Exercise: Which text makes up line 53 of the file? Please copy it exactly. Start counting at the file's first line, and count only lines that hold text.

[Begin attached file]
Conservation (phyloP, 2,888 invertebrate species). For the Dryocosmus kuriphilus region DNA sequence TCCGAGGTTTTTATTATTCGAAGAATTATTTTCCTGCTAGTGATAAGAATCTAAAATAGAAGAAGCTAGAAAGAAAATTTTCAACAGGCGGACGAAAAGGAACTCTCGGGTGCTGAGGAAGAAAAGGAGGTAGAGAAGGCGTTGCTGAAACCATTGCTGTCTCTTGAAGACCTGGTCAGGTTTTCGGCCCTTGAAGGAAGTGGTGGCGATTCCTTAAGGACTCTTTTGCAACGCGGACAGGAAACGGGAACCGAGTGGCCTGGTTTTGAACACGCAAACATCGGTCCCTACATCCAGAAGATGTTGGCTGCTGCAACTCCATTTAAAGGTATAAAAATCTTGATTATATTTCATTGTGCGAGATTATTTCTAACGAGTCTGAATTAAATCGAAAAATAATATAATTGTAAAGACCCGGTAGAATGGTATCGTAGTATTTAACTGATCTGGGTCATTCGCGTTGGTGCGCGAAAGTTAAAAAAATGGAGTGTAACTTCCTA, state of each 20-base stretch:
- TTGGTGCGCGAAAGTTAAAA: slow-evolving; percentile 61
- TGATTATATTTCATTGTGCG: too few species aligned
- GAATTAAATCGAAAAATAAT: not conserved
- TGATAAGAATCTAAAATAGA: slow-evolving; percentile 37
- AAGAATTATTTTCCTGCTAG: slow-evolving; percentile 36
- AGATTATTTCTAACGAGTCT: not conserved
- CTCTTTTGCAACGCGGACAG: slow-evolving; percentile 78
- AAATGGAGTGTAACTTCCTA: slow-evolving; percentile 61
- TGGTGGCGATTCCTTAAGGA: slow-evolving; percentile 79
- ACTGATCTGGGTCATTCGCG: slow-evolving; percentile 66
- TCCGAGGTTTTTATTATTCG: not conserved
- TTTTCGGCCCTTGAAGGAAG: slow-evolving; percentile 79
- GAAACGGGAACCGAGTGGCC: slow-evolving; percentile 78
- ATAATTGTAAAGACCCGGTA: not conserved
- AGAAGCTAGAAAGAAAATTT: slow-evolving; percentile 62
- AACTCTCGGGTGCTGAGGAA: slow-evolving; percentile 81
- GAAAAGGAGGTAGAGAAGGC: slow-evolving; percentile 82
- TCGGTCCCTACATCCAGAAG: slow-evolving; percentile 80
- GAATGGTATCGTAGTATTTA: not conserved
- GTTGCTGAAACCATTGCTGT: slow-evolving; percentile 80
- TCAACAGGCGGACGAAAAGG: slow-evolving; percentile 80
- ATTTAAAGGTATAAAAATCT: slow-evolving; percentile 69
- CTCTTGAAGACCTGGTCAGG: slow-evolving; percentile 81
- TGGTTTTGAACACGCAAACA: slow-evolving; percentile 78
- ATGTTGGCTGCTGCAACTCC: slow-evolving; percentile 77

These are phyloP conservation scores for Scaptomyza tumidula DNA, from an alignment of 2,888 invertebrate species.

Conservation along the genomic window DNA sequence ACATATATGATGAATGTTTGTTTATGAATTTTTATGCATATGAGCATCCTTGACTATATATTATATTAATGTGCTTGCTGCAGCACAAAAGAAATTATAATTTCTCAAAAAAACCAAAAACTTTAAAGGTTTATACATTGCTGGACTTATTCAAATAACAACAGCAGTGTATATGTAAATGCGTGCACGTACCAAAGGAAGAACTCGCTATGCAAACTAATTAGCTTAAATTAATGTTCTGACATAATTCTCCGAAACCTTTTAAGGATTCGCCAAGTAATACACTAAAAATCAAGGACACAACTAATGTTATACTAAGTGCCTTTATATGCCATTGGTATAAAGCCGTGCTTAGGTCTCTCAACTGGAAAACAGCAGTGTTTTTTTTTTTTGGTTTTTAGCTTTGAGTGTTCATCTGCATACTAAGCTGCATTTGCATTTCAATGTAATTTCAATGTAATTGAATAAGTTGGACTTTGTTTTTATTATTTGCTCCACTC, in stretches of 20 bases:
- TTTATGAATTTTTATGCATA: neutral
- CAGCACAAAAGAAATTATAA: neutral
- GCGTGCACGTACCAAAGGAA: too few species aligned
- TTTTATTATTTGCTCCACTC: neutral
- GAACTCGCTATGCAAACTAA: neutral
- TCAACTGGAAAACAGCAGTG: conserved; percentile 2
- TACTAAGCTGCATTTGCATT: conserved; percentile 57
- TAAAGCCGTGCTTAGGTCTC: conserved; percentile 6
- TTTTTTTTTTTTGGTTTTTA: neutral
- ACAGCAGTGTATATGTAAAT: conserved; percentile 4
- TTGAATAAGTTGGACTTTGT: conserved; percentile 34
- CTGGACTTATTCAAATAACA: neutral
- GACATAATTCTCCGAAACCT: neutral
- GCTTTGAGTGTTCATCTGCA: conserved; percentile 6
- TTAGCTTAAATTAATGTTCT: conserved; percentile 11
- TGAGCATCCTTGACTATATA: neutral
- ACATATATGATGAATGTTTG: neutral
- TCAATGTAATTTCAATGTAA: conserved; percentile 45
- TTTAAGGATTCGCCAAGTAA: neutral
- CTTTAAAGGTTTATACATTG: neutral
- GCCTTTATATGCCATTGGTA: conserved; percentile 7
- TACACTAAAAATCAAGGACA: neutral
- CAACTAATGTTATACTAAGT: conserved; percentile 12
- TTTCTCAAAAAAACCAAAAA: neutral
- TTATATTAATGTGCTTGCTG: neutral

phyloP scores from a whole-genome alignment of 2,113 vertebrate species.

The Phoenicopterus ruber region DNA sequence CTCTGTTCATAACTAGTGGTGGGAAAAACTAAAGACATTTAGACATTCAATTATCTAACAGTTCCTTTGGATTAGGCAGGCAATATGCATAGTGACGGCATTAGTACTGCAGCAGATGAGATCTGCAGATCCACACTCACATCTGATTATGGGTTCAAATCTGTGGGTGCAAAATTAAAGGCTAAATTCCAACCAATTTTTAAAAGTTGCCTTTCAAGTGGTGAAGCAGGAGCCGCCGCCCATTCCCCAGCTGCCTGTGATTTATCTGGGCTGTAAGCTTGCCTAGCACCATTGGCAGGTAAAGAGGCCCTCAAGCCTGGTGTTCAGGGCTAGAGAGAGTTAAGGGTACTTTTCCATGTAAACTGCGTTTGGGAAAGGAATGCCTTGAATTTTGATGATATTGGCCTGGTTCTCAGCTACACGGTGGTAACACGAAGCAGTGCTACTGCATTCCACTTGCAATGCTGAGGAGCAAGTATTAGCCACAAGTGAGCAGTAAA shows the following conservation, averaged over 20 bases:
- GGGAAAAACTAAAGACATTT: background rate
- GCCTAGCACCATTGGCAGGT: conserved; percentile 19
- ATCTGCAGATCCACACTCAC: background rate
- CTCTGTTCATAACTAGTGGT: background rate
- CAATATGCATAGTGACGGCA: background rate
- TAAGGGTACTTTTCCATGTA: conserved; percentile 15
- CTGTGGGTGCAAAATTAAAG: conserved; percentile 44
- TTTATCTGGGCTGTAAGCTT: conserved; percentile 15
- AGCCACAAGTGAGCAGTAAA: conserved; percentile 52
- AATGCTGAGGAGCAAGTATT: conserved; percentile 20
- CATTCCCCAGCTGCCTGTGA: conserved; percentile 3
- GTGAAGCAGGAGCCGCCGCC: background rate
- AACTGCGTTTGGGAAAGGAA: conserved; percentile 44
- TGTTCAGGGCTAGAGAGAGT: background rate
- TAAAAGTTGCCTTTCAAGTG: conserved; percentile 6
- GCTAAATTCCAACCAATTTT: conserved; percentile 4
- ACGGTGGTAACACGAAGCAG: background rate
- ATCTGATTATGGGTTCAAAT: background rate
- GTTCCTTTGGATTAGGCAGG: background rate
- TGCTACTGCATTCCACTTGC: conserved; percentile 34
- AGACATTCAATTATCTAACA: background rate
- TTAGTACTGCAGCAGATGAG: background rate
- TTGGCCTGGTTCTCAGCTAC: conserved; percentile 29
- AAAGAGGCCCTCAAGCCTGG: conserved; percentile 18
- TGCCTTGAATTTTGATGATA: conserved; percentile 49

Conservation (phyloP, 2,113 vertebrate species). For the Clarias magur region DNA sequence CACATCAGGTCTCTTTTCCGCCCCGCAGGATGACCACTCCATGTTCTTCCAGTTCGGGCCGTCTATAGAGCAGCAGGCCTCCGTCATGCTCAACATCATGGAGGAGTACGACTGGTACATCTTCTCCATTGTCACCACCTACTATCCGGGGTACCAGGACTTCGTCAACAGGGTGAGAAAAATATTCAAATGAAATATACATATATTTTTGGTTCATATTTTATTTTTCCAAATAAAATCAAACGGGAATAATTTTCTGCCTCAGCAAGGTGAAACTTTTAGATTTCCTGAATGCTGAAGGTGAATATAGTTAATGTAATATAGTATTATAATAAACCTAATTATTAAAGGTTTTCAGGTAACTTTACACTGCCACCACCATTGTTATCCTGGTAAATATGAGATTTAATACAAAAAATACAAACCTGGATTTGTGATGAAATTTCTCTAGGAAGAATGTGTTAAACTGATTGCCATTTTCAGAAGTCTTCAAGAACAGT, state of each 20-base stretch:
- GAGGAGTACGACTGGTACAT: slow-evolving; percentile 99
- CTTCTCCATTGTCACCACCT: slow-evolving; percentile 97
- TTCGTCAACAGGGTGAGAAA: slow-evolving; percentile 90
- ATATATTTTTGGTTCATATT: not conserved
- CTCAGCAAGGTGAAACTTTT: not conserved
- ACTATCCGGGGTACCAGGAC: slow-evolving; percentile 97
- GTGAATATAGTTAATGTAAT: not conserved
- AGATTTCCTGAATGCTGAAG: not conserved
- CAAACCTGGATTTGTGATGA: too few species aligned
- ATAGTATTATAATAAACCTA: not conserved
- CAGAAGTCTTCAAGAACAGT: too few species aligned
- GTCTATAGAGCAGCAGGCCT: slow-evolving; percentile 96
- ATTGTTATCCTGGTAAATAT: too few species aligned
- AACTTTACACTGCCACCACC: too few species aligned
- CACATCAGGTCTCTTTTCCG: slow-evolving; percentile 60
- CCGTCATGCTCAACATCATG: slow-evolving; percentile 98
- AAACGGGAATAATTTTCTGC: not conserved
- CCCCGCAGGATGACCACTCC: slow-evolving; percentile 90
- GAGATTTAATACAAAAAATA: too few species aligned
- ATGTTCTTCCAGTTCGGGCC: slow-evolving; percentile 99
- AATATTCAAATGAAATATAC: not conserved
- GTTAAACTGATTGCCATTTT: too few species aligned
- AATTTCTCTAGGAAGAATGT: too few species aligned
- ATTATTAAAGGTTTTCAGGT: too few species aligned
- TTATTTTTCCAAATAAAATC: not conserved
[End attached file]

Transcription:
- TTATATTAATGTGCTTGCTG: neutral